The Sons of Abdu’l-Baha and Munírih Khánum

A fleeting ray of light.
Then darkness.
Then a brighter ray still.

Four through the first doorway,
Then quickly through the second.
A quick “Marhaba!” – Welcome! from the first Father
Before the welcome of the Second.

Did these four boys know, do they know,
It was supposed to be different —
A longer stint on this plane than the days or weeks
Spent under the worried gaze of Munírih Khánum?
A longer basking in the warmth of that white-turbaned Sun?
A slower orbit around that verdant Planet,
Now rimmed ‘round its southern hemisphere
By cumulus clouds?

Was it simply the cruel accident of birth?
Born to an age before oxygen tents,
And NICUs, and vaccines,
And to a coordinate bereft of clear water
Let alone germ theory?

Or are there accidents of birth?
Were they instead harsh sacrifices to a divine illustration
The demonstration that the world’s holiest, humblest,
And most just man should suffer, four times, no less,
The grief of a father who feeds His babies to the Syrian soil,
To show how little regard this mortal life has for justice?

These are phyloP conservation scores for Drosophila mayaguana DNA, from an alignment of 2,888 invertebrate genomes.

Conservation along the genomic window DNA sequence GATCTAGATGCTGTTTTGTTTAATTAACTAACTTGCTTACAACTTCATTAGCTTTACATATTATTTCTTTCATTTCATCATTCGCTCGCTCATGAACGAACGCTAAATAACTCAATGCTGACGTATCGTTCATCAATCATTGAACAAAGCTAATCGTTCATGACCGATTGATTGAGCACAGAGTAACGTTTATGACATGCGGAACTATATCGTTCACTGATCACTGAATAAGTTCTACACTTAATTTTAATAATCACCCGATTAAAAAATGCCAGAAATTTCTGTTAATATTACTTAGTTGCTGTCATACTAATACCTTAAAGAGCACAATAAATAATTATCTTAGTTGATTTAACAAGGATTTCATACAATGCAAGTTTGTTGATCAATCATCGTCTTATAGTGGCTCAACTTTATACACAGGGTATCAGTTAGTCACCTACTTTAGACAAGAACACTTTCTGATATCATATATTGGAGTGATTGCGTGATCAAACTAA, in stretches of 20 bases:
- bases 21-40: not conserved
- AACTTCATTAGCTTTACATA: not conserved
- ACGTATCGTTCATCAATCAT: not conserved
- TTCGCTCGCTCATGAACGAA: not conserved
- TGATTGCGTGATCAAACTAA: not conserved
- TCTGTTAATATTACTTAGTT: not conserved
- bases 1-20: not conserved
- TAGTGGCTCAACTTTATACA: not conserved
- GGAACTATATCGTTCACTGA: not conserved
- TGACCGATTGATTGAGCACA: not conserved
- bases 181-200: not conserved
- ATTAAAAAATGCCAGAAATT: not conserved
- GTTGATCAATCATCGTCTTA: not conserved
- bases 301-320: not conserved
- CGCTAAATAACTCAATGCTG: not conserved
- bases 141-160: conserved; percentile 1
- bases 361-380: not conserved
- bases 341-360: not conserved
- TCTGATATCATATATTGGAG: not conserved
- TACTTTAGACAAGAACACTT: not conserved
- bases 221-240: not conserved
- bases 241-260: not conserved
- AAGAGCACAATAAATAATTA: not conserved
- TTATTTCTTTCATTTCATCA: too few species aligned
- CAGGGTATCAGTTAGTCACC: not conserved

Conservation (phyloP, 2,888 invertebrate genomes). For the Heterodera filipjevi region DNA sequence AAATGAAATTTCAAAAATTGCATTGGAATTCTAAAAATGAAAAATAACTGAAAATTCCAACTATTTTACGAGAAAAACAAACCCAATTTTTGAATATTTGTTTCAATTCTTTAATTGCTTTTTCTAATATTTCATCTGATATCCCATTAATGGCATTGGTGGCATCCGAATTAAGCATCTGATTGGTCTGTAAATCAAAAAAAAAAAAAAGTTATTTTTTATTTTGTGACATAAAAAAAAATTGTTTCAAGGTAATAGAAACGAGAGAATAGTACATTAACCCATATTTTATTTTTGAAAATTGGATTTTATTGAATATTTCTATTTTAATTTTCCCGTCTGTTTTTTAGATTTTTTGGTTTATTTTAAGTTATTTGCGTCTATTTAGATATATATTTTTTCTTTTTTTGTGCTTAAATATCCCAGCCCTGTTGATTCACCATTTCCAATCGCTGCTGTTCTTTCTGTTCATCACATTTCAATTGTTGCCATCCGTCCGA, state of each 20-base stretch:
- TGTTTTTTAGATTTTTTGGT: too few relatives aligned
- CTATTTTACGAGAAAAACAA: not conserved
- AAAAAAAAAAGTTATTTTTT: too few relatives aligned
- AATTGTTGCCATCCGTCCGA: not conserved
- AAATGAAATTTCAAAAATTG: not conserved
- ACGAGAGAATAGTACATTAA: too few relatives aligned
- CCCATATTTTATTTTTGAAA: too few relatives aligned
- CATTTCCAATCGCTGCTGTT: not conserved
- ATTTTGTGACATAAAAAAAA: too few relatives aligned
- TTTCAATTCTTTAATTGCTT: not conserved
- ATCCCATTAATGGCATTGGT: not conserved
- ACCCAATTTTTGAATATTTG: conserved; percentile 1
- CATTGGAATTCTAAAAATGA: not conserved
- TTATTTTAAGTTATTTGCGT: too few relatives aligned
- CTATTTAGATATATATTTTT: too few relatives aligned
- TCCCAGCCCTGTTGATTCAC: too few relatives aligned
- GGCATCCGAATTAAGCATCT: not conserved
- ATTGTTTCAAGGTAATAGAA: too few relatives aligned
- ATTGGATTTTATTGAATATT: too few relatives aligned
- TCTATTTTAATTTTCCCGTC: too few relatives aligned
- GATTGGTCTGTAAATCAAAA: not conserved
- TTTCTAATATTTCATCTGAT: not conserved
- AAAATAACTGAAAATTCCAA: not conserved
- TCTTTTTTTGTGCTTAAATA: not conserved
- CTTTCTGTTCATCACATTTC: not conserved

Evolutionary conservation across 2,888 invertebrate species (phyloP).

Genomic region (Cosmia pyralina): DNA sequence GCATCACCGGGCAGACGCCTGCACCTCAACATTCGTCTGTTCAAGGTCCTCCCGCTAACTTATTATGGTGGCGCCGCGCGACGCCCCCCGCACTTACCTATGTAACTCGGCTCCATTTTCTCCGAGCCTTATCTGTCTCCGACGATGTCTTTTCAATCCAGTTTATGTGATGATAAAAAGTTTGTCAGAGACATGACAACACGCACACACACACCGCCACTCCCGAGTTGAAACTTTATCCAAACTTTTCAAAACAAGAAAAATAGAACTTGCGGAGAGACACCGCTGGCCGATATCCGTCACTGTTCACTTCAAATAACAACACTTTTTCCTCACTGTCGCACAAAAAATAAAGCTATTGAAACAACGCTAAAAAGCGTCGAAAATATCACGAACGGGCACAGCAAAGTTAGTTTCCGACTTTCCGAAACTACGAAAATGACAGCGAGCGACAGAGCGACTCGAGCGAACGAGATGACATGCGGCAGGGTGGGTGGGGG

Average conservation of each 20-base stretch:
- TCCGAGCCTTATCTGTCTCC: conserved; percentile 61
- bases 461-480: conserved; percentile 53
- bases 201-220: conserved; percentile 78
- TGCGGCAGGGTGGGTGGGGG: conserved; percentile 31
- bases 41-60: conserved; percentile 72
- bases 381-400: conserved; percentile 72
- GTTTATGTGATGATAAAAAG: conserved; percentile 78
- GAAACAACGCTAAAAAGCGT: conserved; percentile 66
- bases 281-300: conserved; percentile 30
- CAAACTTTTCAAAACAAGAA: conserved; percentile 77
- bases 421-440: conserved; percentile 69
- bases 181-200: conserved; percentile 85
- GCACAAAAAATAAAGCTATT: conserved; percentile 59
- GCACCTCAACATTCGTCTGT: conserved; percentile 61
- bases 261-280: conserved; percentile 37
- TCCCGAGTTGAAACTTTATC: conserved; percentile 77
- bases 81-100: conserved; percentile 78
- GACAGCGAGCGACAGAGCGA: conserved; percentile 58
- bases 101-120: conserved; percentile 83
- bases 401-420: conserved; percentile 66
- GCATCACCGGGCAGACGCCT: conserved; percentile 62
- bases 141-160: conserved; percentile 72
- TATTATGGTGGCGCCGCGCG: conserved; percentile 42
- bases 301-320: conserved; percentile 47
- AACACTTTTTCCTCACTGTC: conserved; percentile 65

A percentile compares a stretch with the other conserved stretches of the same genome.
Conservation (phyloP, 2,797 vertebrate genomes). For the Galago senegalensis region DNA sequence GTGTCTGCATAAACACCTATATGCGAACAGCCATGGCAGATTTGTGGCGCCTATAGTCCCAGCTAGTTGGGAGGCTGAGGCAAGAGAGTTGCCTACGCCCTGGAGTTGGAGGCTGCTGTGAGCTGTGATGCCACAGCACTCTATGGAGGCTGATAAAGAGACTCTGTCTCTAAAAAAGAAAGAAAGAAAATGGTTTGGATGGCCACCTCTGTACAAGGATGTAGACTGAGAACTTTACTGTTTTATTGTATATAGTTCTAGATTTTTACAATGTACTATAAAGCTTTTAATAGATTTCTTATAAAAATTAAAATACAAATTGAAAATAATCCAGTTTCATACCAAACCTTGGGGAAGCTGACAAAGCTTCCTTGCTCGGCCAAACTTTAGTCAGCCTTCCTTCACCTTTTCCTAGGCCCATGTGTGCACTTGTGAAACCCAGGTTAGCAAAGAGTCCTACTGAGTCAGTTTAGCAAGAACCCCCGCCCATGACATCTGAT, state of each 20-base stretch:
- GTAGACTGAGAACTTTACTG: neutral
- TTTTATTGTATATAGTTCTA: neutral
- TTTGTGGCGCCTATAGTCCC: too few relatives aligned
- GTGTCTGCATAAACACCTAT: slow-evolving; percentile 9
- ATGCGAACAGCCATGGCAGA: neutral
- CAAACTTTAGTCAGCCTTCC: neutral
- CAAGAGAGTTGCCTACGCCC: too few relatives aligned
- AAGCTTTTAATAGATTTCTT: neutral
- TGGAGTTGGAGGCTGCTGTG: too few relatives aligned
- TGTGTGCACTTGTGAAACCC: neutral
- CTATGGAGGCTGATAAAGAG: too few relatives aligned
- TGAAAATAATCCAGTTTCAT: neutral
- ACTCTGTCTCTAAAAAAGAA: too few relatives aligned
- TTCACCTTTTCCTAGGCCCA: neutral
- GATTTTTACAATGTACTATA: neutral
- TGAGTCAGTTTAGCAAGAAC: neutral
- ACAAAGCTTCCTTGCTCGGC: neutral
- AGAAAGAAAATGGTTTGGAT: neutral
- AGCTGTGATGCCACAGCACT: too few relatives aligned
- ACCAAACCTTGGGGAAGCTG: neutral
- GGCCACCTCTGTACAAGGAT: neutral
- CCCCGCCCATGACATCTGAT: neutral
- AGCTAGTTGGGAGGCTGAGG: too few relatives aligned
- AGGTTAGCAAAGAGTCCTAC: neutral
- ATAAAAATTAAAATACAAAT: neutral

To show how inscrutable a thing karma really is –
The noblest life rewarded by the deepest imaginable grief?

Or was their quick passage ever ordained —
Those Y chromosomes flaring into existence
In defiance of some divine plan?
Did the growth from that branch have to be, instead, a flower
For the tempo of succession
And the warp and woof of history to unfold just so?
That His authority would not pass until
That old soul with smooth face
Was ready to grasp it?

Whatever the case,
What better way for a weary Servant
To be welcomed to glory,
Than by a quartet of boy sopranos
Singing in four-part harmony …
“Marhaba!”

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